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Prehistory | 2 Worlds Meet | New France | England Arrives | Clash of Empires | Revolution | British America | Reform/Revolt | Responsible Government | Confederation | Nation Building | Laurier | The Great War | Roaring 20's | Great Depression | WWII | The Peace | Cold War | Trudeau | PC's in Power | Modern Canada

European Tensions | War | Mobilization | Poland - France | Battle of Britain | Dieppe | Battle of the North Atlantic | Training the Empire | The Pacific | Quebec Conference | Hong Kong | Home Front | Italy | Conscription | Normandy | France | Netherlands | Germany

On September 1st, in anticipation of the war, the Canadian Defence Department authorized the implementation of Defence scheme #3 and order the mobilization of the Mobile Force. On September 19th, the Federal government dismissed proposals for the formation of 3 divisions and instead order that one Division be trained and prepared for deployment overseas. A second Division would also be formed and prepared for defensive missions of Canada.

Mackenzie King felt that the two issues to be avoided in the mobilization effort were sending too many forces overseas which might suffer high causalities and resorting to conscription which in Quebec would drive supports away from the Liberal party and reopen wounds revolving around conscription during that conflict.

King proposed that the Canadian war effort should be directed towards the creation of a large air force and an expanded navy, both of which could be manned by volunteers and keep Canadian forces out of direct military action. The air force program developed into the British Commonwealth Training Plan which eventually was composed of over 250,000 men who trained pilots across Canada, contributed fighter pilots to the war effort and assembled and trained bomber crews who were to play an important role in the air war over Europe.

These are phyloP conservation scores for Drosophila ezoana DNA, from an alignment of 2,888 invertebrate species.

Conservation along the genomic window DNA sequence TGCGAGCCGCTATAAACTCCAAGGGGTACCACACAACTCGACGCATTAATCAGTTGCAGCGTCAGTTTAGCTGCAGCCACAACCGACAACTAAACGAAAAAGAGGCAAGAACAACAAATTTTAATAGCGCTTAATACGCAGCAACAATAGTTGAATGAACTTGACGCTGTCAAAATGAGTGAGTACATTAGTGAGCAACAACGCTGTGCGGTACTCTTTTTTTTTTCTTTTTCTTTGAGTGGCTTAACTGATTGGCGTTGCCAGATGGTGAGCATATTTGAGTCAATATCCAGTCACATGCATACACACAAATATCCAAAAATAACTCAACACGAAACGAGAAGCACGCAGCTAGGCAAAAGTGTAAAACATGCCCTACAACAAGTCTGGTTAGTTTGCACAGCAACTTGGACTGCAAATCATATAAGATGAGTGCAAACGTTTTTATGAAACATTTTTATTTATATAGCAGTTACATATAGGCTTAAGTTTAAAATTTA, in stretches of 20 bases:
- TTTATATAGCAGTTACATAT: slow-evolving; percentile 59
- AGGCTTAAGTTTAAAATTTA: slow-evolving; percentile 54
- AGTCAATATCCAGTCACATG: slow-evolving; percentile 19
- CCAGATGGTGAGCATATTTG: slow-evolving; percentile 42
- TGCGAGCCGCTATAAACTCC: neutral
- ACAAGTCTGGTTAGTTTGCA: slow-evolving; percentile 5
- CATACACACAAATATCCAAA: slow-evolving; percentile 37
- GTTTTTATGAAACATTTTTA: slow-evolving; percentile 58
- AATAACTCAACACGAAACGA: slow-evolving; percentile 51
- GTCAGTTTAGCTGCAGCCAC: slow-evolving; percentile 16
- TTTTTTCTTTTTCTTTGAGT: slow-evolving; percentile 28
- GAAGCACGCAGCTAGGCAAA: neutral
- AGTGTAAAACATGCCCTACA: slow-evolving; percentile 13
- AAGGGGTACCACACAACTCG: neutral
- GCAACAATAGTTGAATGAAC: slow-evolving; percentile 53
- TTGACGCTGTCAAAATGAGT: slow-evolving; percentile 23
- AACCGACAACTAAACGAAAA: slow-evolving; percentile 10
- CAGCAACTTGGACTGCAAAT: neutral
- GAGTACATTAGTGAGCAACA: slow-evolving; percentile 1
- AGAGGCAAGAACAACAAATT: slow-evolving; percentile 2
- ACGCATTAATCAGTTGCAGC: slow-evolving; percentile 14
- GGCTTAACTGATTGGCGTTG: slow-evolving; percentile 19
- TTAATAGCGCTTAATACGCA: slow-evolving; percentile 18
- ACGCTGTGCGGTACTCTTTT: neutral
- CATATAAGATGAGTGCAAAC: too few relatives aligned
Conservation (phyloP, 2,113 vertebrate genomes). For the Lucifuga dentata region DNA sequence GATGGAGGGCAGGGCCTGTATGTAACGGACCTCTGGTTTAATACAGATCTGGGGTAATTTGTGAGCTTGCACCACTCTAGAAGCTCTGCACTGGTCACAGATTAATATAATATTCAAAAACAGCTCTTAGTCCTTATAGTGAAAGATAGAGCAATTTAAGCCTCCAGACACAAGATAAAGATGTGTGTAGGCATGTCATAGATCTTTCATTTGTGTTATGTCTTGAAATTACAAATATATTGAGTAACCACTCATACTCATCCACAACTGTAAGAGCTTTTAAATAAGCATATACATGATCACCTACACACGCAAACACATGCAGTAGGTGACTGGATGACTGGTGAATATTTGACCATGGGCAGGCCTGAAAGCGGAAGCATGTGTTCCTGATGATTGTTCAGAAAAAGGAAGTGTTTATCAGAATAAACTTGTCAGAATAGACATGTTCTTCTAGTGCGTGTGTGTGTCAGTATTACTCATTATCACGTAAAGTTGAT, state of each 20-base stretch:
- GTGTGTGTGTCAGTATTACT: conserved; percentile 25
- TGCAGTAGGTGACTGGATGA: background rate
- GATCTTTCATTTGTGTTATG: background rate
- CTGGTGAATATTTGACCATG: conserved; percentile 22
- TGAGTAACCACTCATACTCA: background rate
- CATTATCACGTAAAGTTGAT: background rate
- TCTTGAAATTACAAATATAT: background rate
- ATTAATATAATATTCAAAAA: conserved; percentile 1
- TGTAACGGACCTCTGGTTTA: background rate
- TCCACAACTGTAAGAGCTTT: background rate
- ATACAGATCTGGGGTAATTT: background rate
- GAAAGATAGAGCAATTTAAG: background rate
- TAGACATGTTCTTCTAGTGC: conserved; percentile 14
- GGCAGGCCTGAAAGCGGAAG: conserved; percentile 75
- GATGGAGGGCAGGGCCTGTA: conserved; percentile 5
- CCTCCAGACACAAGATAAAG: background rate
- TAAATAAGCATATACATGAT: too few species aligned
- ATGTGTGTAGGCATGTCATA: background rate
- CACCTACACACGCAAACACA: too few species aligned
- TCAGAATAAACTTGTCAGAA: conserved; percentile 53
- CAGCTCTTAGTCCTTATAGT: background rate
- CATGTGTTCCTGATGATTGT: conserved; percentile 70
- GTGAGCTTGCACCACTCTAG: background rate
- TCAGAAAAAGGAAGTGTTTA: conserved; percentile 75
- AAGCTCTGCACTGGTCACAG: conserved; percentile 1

The Canadian navy grew to over 100,000 men during the war and as the Battle of the North Atlantic developed, the RCN became one of the main combatants in the final victory of the allies. y the end of WWII the Canadian navy was the third largest in the world after the United States and Great Britain.

The recruitment to fill out the ranks of the 1st and 2nd Divisions began, About 4200 veterans from the First World War joined up. French Canadian enlistment was slow due to the fact that the army was organized around an English speaking core of professional officers and militiamen and that although France was fighting, the war was once again looked upon as somewhat of an imperial empire war in Quebec. Only Quebec and Saskatchewan fell short of their recruiting targets. About 61.500 men were recruited in this first drive and many were those who had suffered badly from the effects of the depression and were looking for a way out of unemployment. Others were the adventurous types that join in almost every war that want to do something different and stand up for their country.

 

The initial training of these first troops was carried out at or near their homes while the army scrambled to acquire or produce the equipment they would need to fight. This forced the government to start spending money and priming the pump so that the economy began to really revive from it's 10 long years of stagnation. Once the logistics had been set up in overseas, the troops of the 1st Canadian Division were order in December of 1939 to Halifax for embarkation on the ships that would take them to England.  

Departing from New Westminster, BC

Upon arrival in Britain they were shipped to Aldershot where in January of 1940 their training began in earnest. What was known as the phony war, which was the period between the quick fall of Poland in September, 1939 and the launching of the German attack on France and the lowlands in May 1940, provided the Canadians with some time to get some real training in and get better equipment and support. This however was temporarily interrupted in April when the Germans invaded Norway and the Canadians were sent to Scotland for a few days expecting to go o Norway to fight. They were not sent and returned to Aldershot to continue preparations.

The rest of Canada began to buzz with preparation, vastly increased production demand, a quickly expanding government and military and a resonant increase in activity throughout the other sectors of the economy. The original plans for a limited army were slowly discarded and a larger plan for building it up were developed.  The transformation from depression to a full scale war footing had begun. 




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Reference: www.canadahistory.com/sections/eras/eras.html